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Pentecost,

Shipston-on-Stour 1

This is the first of three windows Dad made for the Church of Our Lady and St Michael at Shipston-on-Stour, the other two being figurative depictions of angels for the church’s porch (see here).

 

The church building was purchased by the Catholic Church in 1978. Now Grade II listed, it was originally the chapel of a Poor Law Union workhouse built in 1836-8. By the 1970s both the workhouse and the chapel had become derelict and the chapel was vandalised (a history of the building can be found here).

 

Shortly after its purchase, Dad was invited to assess the vandal damage to the windows. It was extensive: all the windows had been shattered and were peppered with holes.

 

The East window in particular was so badly damaged that it would have been virtually impossible to repair and not within the renovation budget. Dad suggested that, instead, a completely new East window in a simple abstract design would be the most economically viable option, an idea which the priest, Fr David Keniry, liked.

 

Because the church is situated in the Parish of Our Lady and the Apostles, Fr Keniry asked Dad to submit a design for the window depicting Pentecost, which commemorates the Holy Spirit’s descent upon Our Lady and the Apostles.

Pentecost window, Shipston-on-Stour

The two main features of the biblical Pentecost narrative were “a sound like the rush of a violent wind” and tongues “as of fire” that appeared and rested upon each person present, which are understood as the presence of the Holy Spirit (see Acts 2.1-4). Imagine the scene – what a powerful image!

 

Dad wanted to capture this dynamic moment in abstract form using simple shapes and colour. With it being a true East window (often East windows in churches aren’t actually East-facing) he also wanted to take advantage of the light that would naturally pour through at certain times.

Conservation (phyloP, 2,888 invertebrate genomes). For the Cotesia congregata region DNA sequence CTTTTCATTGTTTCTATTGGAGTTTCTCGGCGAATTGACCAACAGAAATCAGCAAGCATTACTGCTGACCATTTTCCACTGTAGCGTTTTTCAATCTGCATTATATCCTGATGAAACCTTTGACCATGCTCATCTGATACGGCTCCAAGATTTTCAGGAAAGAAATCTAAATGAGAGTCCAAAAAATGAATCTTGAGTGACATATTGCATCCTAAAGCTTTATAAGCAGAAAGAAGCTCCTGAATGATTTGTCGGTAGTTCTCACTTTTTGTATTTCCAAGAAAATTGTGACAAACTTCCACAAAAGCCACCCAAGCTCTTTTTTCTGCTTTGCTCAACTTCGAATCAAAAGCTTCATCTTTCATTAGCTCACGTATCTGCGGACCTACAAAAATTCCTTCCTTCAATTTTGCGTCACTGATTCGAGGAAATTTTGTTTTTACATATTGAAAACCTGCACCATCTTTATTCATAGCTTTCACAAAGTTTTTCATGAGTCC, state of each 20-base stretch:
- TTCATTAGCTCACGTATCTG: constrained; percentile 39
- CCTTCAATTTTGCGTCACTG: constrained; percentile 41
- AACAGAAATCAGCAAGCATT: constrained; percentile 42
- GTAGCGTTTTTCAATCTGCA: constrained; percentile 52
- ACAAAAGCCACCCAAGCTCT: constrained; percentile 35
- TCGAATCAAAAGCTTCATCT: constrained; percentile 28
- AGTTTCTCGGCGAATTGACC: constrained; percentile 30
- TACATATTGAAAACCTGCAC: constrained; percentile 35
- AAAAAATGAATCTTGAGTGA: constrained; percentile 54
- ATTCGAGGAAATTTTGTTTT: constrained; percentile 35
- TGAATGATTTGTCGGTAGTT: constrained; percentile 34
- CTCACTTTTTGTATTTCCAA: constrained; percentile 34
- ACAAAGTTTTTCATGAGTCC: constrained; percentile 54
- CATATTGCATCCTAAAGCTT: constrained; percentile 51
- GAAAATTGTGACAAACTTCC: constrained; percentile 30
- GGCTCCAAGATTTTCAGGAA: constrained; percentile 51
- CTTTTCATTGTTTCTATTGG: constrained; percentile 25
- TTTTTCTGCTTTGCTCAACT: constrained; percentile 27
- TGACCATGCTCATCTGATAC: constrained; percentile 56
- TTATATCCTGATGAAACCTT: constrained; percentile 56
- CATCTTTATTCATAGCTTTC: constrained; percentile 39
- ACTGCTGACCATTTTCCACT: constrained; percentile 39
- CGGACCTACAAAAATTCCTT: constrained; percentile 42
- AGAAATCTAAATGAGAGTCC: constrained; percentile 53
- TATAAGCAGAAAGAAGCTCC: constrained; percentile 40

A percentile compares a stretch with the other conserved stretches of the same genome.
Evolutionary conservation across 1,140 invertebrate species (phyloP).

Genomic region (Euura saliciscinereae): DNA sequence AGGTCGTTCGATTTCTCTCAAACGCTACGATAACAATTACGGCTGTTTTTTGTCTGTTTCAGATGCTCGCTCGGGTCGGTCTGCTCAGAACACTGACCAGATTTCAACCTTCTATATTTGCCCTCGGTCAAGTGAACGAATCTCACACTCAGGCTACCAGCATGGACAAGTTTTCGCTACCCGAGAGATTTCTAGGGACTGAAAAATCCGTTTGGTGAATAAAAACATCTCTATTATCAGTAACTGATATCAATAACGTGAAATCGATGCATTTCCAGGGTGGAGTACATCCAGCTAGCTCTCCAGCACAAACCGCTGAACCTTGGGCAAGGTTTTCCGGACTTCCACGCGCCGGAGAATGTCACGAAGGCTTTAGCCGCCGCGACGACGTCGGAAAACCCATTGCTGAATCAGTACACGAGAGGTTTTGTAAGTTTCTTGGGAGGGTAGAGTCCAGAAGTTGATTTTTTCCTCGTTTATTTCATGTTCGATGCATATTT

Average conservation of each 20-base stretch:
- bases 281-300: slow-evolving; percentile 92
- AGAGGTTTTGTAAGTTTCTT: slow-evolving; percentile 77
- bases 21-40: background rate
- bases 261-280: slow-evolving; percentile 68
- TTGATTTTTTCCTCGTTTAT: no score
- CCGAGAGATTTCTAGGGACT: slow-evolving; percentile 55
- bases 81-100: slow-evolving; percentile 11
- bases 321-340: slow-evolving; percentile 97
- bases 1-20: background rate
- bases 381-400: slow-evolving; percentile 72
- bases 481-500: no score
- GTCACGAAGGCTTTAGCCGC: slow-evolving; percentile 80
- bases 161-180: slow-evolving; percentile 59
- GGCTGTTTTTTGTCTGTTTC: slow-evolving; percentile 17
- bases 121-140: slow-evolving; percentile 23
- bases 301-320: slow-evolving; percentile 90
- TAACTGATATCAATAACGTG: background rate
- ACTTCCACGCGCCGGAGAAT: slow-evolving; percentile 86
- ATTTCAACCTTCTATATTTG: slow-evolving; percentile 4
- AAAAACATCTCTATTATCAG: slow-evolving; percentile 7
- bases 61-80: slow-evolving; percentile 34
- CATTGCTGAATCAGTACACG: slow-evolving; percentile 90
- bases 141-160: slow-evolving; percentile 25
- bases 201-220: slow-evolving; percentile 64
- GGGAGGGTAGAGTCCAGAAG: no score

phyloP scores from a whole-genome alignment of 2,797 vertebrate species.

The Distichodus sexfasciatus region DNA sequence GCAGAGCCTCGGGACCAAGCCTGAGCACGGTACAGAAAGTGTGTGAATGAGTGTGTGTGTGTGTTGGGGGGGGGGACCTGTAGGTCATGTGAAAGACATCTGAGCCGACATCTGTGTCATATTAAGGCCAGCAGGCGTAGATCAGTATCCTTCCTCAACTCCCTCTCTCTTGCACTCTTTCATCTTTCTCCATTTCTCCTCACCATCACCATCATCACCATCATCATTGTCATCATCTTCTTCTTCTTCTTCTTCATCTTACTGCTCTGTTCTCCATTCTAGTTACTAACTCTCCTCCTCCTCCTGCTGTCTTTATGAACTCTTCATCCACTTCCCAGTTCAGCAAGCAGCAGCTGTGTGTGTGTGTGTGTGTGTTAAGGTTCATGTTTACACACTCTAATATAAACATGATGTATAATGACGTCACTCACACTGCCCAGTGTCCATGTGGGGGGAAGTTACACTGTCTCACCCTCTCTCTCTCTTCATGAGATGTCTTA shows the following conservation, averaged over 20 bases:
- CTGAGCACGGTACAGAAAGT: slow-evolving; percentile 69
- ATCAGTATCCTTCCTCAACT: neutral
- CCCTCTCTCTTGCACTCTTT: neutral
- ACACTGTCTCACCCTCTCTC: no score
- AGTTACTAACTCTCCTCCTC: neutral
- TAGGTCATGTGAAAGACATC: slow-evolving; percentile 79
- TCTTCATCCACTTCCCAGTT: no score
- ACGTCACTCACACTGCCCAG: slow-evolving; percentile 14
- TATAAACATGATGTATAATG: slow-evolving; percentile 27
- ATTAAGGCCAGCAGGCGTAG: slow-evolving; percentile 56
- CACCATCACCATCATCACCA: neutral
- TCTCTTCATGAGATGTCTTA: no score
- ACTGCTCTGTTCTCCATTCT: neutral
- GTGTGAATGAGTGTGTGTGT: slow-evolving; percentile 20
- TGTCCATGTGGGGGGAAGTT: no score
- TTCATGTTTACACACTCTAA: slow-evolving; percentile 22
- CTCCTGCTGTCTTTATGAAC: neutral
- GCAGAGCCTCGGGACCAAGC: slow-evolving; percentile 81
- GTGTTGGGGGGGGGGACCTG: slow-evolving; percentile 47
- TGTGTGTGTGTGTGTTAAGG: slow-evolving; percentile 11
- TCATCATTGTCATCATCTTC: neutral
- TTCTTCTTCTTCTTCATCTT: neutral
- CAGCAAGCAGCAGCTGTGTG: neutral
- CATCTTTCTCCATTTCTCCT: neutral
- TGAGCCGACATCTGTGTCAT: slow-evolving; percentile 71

To maximise the effect of the natural light, he used a lot of what’s known as ‘reamy’ clear glass. Reamy glass is hand-made to give an irregular surface and texture and has a lot of movement in it. Such movement makes the light dance, which contributes to the dynamism of this window. Strong, almost vertical lines, emanating from the Holy Spirit at the apex of the central lancet and reaching down to the Apostles and Mary, add more to the vitality and intensity of the scene. The Holy Spirit is represented as a stylised white dove, surrounded by an aura of golden, heavenly light.

 

The strong verticals also create a sense of a powerful upwards surge from the Apostles and Mary towards the light. The Apostles themselves are represented by simple elongated angular shapes of green glass, green being the colour of earthly humanity. Mary, being slightly larger and in blue, her traditional colour, holds the central place among the Apostles and as such offers stability and strength.

 

The tongues of fire rest upon the heads of the Apostles and Mary as golden, fiery shards, filling them with the Holy Spirit.

 

The colours, shapes, and the dancing quality of the reamy glass capture the essence of the Pentecost scene and illuminate the altar before it. Or rather they used to. Unfortunately, some time around 2005, a reredos, a large, floor-standing altarpiece, was placed between the window and the altar. As you can see from the image on the right, (first image below, if on a mobile phone) the reredos partially obscures the Pentecost window and detracts from its original dynamic design.

***

 

This window is a good example of one of the perennial problems of photographing glass. When you’re looking at a window, your eyes are continually adjusting to pick up the brilliance of the light outside, the design of the window itself, and the way both interact. If you were looking at this window in real life, your eyes would also be seeing the fluttering leaves of the trees outside refracted though the reamy glass, and as you moved past it, the window itself would seem alive with movement.

 

None of this can be achieved in a single photograph. This can be seen quite clearly when you compare the main photo above with the one below (second photo below, if on a mobile). In the main photo the design of the window is clear whereas in the one below the light outside flares, burning out the lead lines and bleaching the colours. Both give a sense of the window, but neither can fully capture its dynamism.

Pentecost window, Shipston-on-Stour

The window as it now appears, partially obscured by a reredos. Click on the image to enlarge.

Pentecost window Shipston-on-Stour

A photo of the window for comparison with the main photo, showing the difficulty of photographing glass. Click on the image to enlarge.

Pentecost window design, Shipston-on-Stour

The original design for the window. Click on the image to enlarge.

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